When is the last time you saw a play with a cast of eight complex women?
I see a lot of theater and I think my answer is right next to never ...but an all female cast isn’t the only stunning thing about Maria Irene Fornes’ play, “Fefu and her friends.”
Written in 1977, the feminist drama circles around 8 female friends. The play begins in the theater facing Fefu’s living room but after the first scene, the audience is invited into the house.
We’re split into four groups and travels through four different, intimate rooms that have been created in the Odyssey’s theaters. All four scenes take place simultaneously and each group rotates through until we’ve seen all four. Both in the text and in the space, there’s a sense of simultaneity. Characters from one scene enter another giving us a sense of the interconnectedness of the world. That glass of lemonade you saw being fetched from the kitchen is delivered to the garden. You begin to weave together a sense of a larger whole. And given their proximity, we, and the characters, hear laughs and screams from adjoining spaces. It’s a bit like being welcomed into the play’s brain and experiencing ideas bouncing off one another.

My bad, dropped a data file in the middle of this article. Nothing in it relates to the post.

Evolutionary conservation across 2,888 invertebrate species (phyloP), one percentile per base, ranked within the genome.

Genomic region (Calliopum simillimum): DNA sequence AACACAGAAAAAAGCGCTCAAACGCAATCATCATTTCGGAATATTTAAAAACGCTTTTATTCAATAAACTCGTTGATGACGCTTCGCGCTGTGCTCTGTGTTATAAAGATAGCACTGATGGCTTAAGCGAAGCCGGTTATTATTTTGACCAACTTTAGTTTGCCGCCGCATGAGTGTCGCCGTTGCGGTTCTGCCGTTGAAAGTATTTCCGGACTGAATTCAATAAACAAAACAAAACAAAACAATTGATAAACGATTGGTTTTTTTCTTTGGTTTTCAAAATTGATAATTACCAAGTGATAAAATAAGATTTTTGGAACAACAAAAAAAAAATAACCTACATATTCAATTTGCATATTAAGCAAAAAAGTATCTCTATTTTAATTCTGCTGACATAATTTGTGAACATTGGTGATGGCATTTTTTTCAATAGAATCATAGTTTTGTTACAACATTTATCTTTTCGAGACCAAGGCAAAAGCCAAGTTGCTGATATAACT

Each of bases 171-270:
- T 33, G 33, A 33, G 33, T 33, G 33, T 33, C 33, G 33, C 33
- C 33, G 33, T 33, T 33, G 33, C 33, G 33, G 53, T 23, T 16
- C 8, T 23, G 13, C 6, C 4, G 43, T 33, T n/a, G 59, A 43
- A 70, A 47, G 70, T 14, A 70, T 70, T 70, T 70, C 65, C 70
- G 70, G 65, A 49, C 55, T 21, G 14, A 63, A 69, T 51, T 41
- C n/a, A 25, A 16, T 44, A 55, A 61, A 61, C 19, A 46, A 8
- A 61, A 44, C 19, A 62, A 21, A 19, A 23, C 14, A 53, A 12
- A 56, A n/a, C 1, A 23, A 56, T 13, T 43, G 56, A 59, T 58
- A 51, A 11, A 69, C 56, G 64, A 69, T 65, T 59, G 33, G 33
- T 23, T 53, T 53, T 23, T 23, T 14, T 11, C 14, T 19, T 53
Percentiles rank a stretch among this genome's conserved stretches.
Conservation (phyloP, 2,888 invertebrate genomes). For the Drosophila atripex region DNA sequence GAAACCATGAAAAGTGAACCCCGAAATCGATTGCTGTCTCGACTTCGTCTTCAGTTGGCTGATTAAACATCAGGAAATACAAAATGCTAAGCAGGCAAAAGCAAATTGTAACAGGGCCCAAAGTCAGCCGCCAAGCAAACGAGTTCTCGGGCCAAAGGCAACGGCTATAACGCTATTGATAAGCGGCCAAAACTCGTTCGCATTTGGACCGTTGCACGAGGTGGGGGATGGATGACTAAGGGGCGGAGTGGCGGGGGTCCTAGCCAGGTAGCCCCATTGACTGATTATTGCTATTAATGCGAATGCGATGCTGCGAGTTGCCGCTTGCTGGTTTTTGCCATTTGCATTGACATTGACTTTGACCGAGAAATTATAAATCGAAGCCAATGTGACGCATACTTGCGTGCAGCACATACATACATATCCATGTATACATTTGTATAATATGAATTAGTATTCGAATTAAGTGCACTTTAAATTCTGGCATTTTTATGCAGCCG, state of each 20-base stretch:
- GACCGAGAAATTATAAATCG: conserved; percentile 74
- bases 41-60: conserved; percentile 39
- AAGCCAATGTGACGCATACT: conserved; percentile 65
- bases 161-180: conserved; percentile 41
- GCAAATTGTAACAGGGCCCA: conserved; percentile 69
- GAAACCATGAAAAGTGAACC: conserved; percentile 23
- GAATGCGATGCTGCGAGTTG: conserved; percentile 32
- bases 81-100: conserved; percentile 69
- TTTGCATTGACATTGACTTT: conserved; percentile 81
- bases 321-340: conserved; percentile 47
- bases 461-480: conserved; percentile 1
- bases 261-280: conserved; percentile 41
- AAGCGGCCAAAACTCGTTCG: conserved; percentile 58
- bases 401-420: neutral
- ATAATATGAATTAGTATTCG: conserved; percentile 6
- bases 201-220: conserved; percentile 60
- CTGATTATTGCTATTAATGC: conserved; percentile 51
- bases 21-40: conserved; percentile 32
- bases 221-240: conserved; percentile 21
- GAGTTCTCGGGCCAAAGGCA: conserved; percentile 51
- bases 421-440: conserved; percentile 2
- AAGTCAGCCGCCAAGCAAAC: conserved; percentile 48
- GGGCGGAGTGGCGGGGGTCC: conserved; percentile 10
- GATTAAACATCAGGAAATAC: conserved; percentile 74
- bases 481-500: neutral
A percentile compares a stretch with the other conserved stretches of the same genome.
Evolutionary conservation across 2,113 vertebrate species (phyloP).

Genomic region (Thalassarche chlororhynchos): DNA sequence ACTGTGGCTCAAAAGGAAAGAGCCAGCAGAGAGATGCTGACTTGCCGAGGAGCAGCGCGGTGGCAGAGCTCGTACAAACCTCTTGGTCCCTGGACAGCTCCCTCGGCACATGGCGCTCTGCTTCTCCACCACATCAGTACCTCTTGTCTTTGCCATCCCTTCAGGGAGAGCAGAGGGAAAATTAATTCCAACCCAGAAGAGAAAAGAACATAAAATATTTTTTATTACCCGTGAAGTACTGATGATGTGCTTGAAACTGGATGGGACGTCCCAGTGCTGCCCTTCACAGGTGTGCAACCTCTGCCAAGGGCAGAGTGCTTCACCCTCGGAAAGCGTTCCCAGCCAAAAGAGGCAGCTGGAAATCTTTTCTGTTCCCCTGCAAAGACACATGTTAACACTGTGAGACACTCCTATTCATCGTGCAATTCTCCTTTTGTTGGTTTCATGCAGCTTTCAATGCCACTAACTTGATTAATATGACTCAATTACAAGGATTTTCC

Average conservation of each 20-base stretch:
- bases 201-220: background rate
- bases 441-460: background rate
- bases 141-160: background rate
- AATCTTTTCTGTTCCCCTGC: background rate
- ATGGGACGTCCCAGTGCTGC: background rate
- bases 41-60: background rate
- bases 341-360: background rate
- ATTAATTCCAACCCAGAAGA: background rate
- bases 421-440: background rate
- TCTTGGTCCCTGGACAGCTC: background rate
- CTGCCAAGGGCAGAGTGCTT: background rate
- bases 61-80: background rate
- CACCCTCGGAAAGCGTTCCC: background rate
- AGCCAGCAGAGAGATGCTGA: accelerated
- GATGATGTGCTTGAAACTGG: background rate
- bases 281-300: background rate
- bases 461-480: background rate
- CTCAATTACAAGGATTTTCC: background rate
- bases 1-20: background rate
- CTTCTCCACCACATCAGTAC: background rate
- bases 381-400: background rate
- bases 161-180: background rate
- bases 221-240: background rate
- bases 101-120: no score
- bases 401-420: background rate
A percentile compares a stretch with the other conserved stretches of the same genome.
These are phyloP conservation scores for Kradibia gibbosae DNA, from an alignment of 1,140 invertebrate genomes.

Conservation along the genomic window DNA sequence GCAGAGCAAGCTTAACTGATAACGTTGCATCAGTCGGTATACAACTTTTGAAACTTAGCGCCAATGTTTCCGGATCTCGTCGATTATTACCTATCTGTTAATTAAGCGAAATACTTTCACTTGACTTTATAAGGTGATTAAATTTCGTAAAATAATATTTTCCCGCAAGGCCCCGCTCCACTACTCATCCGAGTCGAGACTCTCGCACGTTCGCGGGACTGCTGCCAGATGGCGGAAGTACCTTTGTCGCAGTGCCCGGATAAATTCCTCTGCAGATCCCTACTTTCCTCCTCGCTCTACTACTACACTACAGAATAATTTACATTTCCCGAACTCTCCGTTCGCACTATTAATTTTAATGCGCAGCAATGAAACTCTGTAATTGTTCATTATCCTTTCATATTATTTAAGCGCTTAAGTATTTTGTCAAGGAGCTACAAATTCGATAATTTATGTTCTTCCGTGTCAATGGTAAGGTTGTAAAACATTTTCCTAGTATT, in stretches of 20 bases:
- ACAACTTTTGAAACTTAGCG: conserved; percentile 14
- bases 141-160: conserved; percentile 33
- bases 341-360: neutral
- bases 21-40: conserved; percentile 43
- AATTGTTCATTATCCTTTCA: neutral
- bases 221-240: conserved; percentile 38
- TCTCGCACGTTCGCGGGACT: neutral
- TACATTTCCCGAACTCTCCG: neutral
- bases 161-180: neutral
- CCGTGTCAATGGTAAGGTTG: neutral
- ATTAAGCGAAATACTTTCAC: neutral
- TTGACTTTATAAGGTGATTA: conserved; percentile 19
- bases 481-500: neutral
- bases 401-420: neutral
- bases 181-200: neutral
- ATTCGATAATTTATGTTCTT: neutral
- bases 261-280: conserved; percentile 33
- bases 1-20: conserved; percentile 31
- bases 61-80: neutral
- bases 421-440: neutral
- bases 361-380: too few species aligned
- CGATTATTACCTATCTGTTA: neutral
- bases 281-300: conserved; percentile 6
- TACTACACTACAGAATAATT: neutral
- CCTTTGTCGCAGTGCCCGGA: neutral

This is a structure that hardly feels dated. On the contrary, it feels like a blueprint for the immersive theater of today.
But it’s not the structure that will strike you. It’s the 8 women who bring it to life.
It’s sad that a play filled with 8 complicated female characters is noteworthy - but it is. We don’t see plays with all female casts. We see plenty of male dramas, where a group of guys grapple with what it means to be a man. Our stages are littered with men figuring out masculinity. But a group of women struggling with what it means to be a woman - whether in 1977 or today, that’s too rare.
“Fefu and her Friends” is a tough play. It demands a group of actors who can ground not only the structure but also the poetic and complicated language Ms. Fornes challenges us with. The structure of the play is not the simple, single, driven plot that makes Aristotle happy. Instead, we’re faced with something that demands the audience juggle the journeys of each of these characters. The audience is invited not only into Fefu’s house but to make their own sense of her world.
Denise Blasor masterfully directs a truly stunning cast of women who bring this world to life. They provide both the grounding that lets us hear the words and the nuance that invites us to imagine their complexity. It’s not easy but it’s thrilling.
This is a masterpiece that doesn’t get produced often or well. So don’t miss this chance to see a stellar production of a play that shows us how much more complicated female characters can be.
“Fefu and her friends” plays at the Odyssey Theatre in West LA through September 29th.